July 21, 2010

Tender at the Bone by Ruth Reichl

Filed under: audiobook,Memoir — Dy @ 19:29

(42)

Not normally my thing, but I had it on audio and needed something to listen to for a couple of long drives in July…

This was okay, but not memorable. I listened to it 3 months ago and the overall impression was just, “Meh.”

Also, I am apparently the only person that this book didn’t make hungry. Go figure.

November 28, 2009

The Know-It-All by A.J. Jacobs

Filed under: audiobook,Humor & Satire,Memoir — Dy @ 22:50

( 99 )

This was a totally random selection for me. I was waiting for help finding something else at the library and I saw the cover and was intrigued:Know-it-all audio cover

I decided to check it out — could be funny, could be cool, and I kinda admire anyone who sets out to read the entire Encylopaedia Britannica.

I enjoyed this, both the self-deprecating humor (with a bit of an edge–glad I’m not one of his ILs!) and the intellectualism of it.  Sadly, though, I lost some of the pleasure when I searched Amazon to find the above pic and discovered Jacobs is also the author of the Year of Living Biblically.  It took this book, for me, from an exploratory memoir, a personal quest, to just another in a series of schticks to sell books.  Admirable as a way to make a living, disappointing as part of a larger search for greater truth in our world.

Still, I enjoyed the book. But I don’t plan to read any of his other work now that I know the formula.

PS – go with the audio if you decide to try this, the reader, Geoffrey Cantor,  was frellin’ fantastic!

August 31, 2009

Spiced by Dalia Jurgensen

Filed under: Memoir — Dy @ 14:38

( 66 )

I love cookbooks.  I can’t cook my way out of a wet paper bag eighty percent of the time, but I love cookbooks.  For actual cooking I love older books, ones with far more recipes, and, frankly, usually far simpler recipes, than the newer fancy, photo-filled ones.

The one exception to this rule being a photo essay/cookbook called, “Intercourses.”  The link is to the 10th anniversary edition — mine is the older one and I’ve never cooked a darn thing out of it, but the photos and food talk are lush and wonderful.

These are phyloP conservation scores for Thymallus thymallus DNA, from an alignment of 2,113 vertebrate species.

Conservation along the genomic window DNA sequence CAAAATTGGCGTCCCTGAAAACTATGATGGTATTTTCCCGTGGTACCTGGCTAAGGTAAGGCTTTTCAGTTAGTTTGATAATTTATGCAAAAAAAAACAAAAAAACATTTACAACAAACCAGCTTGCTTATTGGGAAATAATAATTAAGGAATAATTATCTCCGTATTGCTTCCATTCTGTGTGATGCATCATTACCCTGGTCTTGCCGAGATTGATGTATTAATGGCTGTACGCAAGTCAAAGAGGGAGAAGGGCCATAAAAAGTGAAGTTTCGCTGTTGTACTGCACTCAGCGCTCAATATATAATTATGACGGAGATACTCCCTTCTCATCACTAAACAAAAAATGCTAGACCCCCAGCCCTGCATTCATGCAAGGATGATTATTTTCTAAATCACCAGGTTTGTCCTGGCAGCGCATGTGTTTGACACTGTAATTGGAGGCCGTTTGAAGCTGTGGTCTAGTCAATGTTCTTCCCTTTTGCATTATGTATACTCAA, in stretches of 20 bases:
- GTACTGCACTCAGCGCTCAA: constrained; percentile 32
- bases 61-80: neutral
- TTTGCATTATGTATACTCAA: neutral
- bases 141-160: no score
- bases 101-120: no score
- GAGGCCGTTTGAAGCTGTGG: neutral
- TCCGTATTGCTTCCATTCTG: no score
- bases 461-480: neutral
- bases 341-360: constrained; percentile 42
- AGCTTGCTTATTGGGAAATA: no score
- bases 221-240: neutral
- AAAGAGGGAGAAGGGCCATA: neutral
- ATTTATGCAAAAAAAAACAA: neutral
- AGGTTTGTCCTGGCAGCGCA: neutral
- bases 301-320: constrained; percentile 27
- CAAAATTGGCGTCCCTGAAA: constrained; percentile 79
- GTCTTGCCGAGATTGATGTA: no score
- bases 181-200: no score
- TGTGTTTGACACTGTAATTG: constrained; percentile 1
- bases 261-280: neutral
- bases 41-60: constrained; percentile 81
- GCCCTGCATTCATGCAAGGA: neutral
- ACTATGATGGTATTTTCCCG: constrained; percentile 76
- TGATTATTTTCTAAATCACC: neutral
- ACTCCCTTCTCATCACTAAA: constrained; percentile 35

Anywho…while randomly flipping through a magazine, Vogue, I think, that someone left in the break room at work, I ran across the booklist and “Spiced” was one of the recommended reads. I thought, “Why not?” and requested it from my library.

And liked it!  I know, a memoir and still, I liked it. It did not, like the review promised, have cool pastry recipes, but the author’s website (myspicedlife.com) more than makes up for this.

I expected to attempt this book—I picked it up thinking, “WHY did I request this?”—and give up, annoyed by the pretension and snobbery of the author (yes, I’ve read Bourdain and it had a deeply negative effect on my opinion of cooks turned writers). Jurgensen’s voice is real and warm. She talks about some of the ugly truths of the restaurant world with gentle good humor and is very generous, probably overly so, to her frequently misogynistic co-workers in this book.

This was a pretty fast read, and I found myself wanting to read it, even abandoning my fiction for it. Are there any big surprises, shocking revelations, or great truths to be had here (other than some of the nicest, yet seemingly honest, things I’ve ever seen written about Martha Stewart)? No.